‘Junk DNA’ proves to be valuable tool in circadian rhythm regulation

The body’s internal “clock,” known as the circadian rhythm, regulates important cycles in the human body, including sleep and arousal times and health-related functions. Diseases such as Alzheimer’s, diabetes, and cancer have spurred scientists to look into the mechanism by which these clocks tick. 

According to a new study, the body’s circadian rhythm may be regulated at the molecular level. Until recently, “clock genes” have been the primary scope of research within the circadian rhythm. These genes code for specific proteins that regulate the behavior of the body, as well as physiology.

Research shows a layer of nucleotides that do not code for proteins. Referred to as microRNAs (miRNAs), they are found within the entire genome and are responsible for regulating the body’s circadian rhythm.

“We’ve seen how the function of these clock genes is really important in many different diseases. However, we were blind to a whole different, funky kind of genes network that also is important for circadian regulation and this is the whole crazy world of what we call non-coding microRNA,” says Steve Kay, a professor of neurology, biomedical engineering, and quantitative computational biology at the Keck School of Medicine of USC, in a statement.

This “junk DNA” affects the expression of certain genes by blocking the production of proteins from messenger RNA. Although their role is known, the specific miRNAs at work were yet to be discovered.

The team worked with the Genomics Institute of the Novartis Research Foundation (GNF) in San Diego and was led by research associate Lili Zhou, of the Keck School’s Department of Neurology. Zhou and the team used an automated screen to allow a highly efficient robot to test the miRNAs. Nearly 1000 miRNAs were transferred into engineered cells that glowed depending on the circadian rhythm of the cell.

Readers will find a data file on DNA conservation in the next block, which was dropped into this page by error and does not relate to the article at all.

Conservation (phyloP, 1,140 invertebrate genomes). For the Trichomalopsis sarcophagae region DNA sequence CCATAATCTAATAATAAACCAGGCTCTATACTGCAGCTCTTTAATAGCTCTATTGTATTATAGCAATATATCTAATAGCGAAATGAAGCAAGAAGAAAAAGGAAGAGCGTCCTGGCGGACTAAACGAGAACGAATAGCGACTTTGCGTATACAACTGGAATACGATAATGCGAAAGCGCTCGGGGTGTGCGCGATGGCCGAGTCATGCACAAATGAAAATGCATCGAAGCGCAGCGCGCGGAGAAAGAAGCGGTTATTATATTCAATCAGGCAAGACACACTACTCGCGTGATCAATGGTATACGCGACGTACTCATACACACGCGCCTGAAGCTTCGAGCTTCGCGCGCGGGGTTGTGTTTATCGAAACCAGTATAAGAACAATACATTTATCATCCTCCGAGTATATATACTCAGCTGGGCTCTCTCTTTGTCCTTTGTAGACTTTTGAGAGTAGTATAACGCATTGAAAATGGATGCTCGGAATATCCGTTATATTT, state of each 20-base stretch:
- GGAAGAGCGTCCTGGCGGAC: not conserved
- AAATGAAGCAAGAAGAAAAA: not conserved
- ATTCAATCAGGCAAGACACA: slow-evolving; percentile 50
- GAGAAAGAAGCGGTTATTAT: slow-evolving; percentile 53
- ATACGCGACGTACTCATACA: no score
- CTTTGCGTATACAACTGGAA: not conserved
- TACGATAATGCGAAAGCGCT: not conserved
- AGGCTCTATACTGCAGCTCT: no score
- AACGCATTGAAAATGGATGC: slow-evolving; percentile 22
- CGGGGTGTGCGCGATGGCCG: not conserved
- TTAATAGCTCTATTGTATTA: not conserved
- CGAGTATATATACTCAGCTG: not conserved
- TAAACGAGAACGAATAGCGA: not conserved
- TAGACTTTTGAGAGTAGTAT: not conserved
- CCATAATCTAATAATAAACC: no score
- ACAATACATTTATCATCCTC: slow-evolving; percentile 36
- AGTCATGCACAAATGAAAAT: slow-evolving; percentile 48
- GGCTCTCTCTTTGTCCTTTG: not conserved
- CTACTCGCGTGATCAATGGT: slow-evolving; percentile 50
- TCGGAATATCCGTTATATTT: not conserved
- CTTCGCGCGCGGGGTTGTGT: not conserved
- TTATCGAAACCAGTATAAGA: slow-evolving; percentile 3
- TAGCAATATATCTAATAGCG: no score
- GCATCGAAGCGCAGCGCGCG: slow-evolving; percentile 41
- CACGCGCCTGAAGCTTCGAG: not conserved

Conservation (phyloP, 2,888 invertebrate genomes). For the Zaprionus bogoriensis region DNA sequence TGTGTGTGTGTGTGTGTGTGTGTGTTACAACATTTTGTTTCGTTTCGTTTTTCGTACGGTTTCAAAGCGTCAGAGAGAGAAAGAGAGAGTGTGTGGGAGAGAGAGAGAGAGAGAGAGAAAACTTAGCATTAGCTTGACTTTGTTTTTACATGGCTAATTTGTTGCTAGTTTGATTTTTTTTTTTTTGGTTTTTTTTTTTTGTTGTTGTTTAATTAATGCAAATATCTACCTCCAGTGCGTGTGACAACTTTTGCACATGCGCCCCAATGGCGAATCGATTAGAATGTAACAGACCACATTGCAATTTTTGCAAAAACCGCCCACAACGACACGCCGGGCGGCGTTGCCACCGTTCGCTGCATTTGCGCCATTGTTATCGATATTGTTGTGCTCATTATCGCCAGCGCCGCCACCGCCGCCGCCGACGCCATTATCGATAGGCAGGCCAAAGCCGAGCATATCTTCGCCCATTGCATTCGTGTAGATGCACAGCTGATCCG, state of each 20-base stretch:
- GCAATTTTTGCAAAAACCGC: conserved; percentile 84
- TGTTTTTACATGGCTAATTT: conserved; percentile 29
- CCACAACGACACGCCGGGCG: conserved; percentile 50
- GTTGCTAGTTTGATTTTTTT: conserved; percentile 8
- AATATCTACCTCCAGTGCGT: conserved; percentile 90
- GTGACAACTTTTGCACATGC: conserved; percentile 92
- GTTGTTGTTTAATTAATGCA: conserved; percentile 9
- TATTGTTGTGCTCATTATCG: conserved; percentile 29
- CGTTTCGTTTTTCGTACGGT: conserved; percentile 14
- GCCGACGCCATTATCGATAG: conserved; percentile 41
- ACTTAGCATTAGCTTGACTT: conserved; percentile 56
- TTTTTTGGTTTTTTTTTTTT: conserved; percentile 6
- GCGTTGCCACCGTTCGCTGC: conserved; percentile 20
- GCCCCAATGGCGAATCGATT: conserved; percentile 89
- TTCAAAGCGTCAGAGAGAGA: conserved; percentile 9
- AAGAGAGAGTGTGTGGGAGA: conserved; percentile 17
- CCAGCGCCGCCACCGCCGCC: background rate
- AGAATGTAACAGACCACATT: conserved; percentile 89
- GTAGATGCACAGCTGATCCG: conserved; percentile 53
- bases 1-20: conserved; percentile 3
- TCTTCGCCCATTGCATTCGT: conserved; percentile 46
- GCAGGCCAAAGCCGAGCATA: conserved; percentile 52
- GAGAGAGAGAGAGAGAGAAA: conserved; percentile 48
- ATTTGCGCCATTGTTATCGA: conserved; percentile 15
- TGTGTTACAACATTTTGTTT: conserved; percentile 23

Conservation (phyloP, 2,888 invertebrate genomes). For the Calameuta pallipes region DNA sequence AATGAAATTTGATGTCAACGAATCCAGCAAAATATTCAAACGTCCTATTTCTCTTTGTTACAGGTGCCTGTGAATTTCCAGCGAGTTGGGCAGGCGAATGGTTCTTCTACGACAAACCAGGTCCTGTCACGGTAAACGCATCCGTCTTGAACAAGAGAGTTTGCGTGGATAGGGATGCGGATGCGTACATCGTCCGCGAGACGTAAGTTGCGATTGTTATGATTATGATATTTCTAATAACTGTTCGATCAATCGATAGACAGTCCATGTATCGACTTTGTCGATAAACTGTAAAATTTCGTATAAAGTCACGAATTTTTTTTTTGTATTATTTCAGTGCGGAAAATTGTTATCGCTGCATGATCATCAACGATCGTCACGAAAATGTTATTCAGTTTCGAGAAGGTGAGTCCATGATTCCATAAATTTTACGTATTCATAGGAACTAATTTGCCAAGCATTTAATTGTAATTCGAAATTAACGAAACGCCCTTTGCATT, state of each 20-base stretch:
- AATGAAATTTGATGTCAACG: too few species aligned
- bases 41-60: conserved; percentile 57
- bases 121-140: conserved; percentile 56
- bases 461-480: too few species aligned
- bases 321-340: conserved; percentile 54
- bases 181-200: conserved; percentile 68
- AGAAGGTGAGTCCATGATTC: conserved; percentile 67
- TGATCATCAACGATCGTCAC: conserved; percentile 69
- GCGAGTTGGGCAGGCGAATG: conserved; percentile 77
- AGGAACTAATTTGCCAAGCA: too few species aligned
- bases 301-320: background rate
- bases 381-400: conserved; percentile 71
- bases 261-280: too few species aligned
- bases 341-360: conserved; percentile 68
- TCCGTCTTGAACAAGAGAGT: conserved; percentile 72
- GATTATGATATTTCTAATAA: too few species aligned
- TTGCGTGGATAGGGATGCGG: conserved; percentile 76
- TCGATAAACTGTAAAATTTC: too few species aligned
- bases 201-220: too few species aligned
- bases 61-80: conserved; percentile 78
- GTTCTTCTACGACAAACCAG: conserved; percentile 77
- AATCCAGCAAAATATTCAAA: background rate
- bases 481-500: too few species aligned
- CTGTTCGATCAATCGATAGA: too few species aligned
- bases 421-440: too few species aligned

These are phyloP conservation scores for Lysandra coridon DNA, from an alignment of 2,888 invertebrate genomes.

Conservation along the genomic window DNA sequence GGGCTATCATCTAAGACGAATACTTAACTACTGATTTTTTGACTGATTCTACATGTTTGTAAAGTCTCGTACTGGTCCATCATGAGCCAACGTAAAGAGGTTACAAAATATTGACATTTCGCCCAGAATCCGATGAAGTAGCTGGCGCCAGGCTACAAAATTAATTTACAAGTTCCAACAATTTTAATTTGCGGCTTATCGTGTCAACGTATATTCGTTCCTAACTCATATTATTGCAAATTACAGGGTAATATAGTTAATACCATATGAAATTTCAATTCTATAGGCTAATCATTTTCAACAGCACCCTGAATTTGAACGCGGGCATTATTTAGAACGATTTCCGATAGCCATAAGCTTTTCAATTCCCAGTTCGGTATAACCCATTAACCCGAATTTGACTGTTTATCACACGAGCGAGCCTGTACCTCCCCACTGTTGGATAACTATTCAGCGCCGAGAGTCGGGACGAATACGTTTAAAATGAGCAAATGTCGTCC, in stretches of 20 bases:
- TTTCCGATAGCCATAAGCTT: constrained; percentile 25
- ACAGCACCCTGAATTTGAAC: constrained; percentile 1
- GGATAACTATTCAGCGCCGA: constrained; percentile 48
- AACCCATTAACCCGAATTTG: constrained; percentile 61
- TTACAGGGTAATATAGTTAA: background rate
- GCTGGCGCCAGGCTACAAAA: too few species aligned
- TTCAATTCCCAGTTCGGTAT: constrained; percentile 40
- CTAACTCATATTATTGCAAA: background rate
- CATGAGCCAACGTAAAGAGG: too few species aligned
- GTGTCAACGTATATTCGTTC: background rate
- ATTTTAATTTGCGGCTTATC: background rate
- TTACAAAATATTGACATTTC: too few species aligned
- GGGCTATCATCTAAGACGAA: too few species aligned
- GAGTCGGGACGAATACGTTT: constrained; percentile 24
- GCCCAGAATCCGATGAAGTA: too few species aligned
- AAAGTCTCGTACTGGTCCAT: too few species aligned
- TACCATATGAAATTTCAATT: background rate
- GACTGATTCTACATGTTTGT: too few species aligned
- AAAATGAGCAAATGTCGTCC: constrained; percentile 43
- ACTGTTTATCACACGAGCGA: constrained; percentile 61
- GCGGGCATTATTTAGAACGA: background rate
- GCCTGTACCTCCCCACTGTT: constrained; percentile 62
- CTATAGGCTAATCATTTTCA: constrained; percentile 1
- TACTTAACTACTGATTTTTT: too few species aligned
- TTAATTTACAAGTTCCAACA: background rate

“The collaboration with GNF made it possible for us to conduct the first cell-based, genome-wide screening approach to systematically identify which of the hundreds of miRNAs might be the ones modulating circadian rhythms,” explains Zhou. “Much to our surprise, we discovered about 110 to 120 miRNAs that do this,” added Kay.

To demonstrate the effect of these specific miRNAs on clock rhythm, Caitlyn Miller, a biochemistry undergraduate from USC Dornsife, inactivated them. This resulted in the inability of the cell to glow, indicating a change in the circadian rhythm of the cell.

To analyze the behavioral and physiological effect of the miRNAs, mice with a specific group of miRNAs – miR 183/96/182 – were studied. This cluster was inactivated which interfered with the normal night and day activities. The affected mice did not run on the wheel at night, as opposed to the control group. 

Researchers then studied the effects of miRNAs on lung and brain tissue and the retina. Results showed that inactivating the miRNA group affected clock rhythms differently in each type of tissue.  This indicates that the regulation of the circadian rhythm by miRNAs is specific to the type of tissue.

The study of tissue-specific functions of miRNAs could help researchers find better methods of disease treatment. “In the brain, we’re interested in connecting the clock to diseases like Alzheimer’s, in the lung we’re interested in connecting the clock to diseases like asthma. The next step is for us to model disease states in animals and cells and look at how these microRNAs are functioning in those disease states,” said Kay.

Findings are published in the Journal Proceedings of the National Academy of Sciences.

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